The World Socialist Web Site is publishing interviews with three children of Soviet Left Oppositionists—Tatiana Smilga, Zorya Serebryakova and Yuri Primakov—and with Tatiana Isaeva, granddaughter of the outstanding Marxist literary critic, Alexander Voronsky.
Zorya Leonidovna Serebryakova’s father, Leonid Petrovich Serebryakov, was a leading Bolshevik and Left Oppositionist. One of the main defendants in the Second Moscow Trial, he was found guilty and shot on February 1, 1937.
Tatiana Smilga-Poluyan (May 1919-September 2014) came from a remarkable family with longstanding revolutionary traditions. Not only her parents, but also her uncles and aunts were active participants in the Bolshevik Revolution and the subsequent Civil War.
Tatiana Ivarovna Smilga-Poluyan, daughter of the Left Oppositionist Ivar Smilga, dedicated her life to restoring historical truth about those who had been murdered and whose names had been besmirched by Stalinist reaction.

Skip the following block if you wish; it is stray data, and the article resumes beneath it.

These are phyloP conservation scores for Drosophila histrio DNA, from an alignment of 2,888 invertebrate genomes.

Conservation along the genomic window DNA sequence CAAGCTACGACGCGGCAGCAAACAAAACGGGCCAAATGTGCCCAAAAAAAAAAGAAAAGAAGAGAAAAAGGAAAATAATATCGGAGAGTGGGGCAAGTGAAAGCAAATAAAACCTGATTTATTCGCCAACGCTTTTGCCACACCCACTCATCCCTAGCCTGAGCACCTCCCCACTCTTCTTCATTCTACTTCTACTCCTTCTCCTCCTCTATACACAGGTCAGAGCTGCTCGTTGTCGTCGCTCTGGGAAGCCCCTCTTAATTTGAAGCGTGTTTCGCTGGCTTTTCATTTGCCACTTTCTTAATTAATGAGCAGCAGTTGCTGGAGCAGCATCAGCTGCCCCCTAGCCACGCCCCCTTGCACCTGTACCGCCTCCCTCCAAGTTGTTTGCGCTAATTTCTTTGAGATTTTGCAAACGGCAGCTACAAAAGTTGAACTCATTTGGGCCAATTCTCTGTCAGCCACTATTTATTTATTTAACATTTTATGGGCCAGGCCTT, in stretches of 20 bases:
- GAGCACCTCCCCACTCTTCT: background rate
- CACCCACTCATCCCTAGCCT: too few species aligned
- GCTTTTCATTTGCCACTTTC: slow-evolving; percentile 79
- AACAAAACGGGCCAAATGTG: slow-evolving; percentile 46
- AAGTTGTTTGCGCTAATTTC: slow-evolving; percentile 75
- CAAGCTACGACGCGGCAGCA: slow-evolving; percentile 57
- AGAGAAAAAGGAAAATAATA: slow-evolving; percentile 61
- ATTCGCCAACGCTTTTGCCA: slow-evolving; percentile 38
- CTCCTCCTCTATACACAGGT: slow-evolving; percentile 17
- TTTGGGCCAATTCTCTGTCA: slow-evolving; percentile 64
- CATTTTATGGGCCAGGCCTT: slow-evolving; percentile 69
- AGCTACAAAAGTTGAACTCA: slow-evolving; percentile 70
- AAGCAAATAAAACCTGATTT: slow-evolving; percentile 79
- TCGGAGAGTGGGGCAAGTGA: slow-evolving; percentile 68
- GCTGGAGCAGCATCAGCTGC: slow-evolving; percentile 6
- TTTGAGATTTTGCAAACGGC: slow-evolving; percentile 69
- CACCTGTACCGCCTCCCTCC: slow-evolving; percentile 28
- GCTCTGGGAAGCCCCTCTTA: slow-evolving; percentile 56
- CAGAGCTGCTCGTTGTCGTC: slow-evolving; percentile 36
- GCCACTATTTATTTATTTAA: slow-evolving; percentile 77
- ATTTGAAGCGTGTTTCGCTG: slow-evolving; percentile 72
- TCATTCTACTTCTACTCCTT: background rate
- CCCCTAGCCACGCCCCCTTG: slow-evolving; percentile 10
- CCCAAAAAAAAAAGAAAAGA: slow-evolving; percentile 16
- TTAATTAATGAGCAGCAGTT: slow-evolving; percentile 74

Tatiana Isaeva is the granddaughter of the Marxist literary critic Aleksandr Konstantinovich Voronsky, a Bolshevik from 1904 and participant in the revolutions of 1905 and 1917 who later became an important figure in the Left Opposition.
Vitaly Markovich Primakov was a hero of the October Revolution and the Civil War and later an important member of the Left Opposition.
Veteran German socialist Nathan Steinberger died in Berlin February 26. See accompanying article for an appreciation of his extraordinary life. For the benefit of our readers, we are reposting below an interview with Steinberger conducted in April 1997.
On February 26 Nathan Steinberger died at the age of 94 in a hospital in Berlin. His wife Edith died four years ago. Nathan and Edith Steinberger were among the last members of a generation who lived through an epoch marked by revolutionary upheavals and the tragic defeats of the workers movement. Their lives were inextricably bound up with the terrible experiences of fascism and the Stalinist terror, during which, as members of the German Communist Party (KPD) living in the Soviet Union, they barely escaped with their lives. [See also: An interview with Nathan Steinberger (1997)]
WSWS : Obituary